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    How to navigate the choppy waters of travel during hurricane season

    In this satellite image provided by NOAA last week, Hurricane Florence churns through the Atlantic Ocean toward the East Coast, followed to the east first by Hurricane Isaac and then Hurricane Helene. Once a storm is named, you can’t buy travel insurance to protect against it.
    NOAA via Getty Images
    In this satellite image provided by NOAA last week, Hurricane Florence churns through the Atlantic Ocean toward the East Coast, followed to the east first by Hurricane Isaac and then Hurricane Helene. Once a storm is named, you can’t buy travel insurance to protect against it.

    Hurricane season officially begins in June, but by fall it seems as if storms are rolling off an assembly line near the African coast, barreling (or sometimes meandering) toward the Caribbean and the Southeastern United States with frightening winds and waves the height of eight story buildings. It’s also the time of year when travelers begin to panic as vacation plans are inevitably washed away in hurricane-driven rains.

    There are ways to make sure your carefully planned vacation doesn’t turn into a disaster. The easiest way is to plan a trip to hurricane-prone areas before or after the season. But if that’s not an option, here are a few ways to ensure you don’t wind up stuck in a vacation disaster.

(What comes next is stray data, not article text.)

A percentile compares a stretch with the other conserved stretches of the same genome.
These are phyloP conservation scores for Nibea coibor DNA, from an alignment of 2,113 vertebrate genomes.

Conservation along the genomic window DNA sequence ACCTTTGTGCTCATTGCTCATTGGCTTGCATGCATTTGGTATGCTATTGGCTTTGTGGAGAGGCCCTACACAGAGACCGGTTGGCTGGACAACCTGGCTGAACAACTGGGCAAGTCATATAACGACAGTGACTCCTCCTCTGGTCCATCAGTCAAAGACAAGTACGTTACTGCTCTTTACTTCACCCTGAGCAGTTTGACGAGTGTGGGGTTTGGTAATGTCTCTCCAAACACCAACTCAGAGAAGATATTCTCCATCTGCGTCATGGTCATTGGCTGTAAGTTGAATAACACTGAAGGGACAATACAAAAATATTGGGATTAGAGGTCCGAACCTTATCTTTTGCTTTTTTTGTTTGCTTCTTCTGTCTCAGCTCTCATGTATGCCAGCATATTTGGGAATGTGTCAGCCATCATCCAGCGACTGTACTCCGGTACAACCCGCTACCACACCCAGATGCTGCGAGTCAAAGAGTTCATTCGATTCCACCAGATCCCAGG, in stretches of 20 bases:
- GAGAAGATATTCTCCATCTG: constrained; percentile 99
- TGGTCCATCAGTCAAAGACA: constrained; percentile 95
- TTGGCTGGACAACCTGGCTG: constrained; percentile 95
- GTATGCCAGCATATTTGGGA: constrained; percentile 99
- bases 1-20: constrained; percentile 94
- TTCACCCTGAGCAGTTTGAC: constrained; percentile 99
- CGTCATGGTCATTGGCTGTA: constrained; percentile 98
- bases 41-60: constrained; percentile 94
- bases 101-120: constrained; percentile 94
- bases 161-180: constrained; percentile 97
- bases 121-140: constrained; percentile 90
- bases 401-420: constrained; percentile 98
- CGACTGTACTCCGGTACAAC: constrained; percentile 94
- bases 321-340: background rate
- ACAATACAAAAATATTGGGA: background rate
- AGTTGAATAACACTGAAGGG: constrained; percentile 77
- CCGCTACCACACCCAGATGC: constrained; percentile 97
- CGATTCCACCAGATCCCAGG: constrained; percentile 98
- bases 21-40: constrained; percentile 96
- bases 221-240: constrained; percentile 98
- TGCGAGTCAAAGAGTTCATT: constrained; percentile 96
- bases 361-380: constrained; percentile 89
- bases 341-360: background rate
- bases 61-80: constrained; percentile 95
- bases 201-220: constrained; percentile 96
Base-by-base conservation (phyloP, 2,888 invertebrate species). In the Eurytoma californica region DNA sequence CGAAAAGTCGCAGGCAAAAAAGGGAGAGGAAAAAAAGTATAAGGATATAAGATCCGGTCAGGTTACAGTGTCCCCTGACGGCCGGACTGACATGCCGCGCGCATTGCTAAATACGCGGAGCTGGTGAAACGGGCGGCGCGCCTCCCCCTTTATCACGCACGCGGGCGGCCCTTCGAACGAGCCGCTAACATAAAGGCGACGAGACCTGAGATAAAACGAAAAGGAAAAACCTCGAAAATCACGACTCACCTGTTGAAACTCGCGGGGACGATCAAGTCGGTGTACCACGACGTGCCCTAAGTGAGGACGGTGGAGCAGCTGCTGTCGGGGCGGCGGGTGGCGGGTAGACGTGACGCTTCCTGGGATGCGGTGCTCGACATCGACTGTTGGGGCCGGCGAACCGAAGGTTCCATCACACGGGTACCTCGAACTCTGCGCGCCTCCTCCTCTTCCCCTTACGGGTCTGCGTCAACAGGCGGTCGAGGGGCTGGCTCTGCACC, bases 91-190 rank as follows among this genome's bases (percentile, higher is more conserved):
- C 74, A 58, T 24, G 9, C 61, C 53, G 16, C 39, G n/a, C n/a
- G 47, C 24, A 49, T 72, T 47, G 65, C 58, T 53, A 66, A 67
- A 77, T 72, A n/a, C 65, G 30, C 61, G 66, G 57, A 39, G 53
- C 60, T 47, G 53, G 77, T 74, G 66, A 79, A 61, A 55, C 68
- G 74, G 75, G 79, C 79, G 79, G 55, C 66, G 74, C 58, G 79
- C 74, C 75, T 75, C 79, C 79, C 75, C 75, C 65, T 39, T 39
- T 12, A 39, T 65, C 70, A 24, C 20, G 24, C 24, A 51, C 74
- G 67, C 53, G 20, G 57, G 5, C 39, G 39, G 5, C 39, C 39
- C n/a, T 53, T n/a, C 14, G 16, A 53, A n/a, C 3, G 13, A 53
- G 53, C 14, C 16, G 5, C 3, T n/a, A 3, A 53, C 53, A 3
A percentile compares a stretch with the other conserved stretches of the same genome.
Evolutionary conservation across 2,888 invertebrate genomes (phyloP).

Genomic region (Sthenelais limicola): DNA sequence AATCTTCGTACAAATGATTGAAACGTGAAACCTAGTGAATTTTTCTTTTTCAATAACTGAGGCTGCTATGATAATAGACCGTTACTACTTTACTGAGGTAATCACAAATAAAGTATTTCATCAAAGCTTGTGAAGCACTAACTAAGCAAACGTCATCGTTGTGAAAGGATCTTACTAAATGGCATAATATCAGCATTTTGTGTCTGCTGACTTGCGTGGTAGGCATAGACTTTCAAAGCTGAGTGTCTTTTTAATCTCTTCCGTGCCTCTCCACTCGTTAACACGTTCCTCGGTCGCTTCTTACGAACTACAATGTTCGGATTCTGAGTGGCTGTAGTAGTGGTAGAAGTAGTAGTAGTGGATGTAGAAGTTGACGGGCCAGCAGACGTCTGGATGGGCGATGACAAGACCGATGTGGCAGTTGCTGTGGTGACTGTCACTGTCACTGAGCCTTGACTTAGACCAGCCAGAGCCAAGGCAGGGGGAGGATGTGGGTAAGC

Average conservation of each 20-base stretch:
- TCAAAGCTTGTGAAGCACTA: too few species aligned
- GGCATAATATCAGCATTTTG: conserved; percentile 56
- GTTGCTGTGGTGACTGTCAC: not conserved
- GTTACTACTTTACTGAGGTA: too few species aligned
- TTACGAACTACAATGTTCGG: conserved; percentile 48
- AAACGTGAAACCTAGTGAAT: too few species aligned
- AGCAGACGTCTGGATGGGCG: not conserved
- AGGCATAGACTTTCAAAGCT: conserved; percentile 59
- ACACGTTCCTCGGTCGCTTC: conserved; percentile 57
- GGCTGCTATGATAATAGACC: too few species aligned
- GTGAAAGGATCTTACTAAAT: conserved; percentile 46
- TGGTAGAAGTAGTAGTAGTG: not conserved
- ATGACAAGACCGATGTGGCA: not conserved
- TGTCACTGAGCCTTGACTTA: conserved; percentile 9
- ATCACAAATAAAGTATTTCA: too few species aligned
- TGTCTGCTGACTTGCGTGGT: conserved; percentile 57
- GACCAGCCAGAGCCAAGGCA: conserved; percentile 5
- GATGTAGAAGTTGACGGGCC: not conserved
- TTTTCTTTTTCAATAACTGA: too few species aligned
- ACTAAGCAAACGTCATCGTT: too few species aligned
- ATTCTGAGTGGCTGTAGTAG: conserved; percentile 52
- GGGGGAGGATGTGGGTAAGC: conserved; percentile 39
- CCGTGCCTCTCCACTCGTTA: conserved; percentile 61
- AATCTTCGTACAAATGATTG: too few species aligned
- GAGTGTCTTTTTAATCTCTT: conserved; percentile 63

Purchase travel insurance

    “Most policies are fairly comprehensive and include coverage for trip interruption and trip cancellation,” said Steven Benna, marketing specialist for Squaremouth , a company that compares travel insurance plans. “They also include emergency medical and medical evaluation when you travel.”

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    That means the plans cover expenses such as airfare and hotel. Unfortunately, once a hurricane is named, you can’t purchase travel insurance to protect against it. Policies purchased after Sept. 1 (the date Florence was named) did not cover any Florence-related disruptions. Currently, no policies will protect against future named hurricanes, such as Helene, Isaac, or Joyce as well.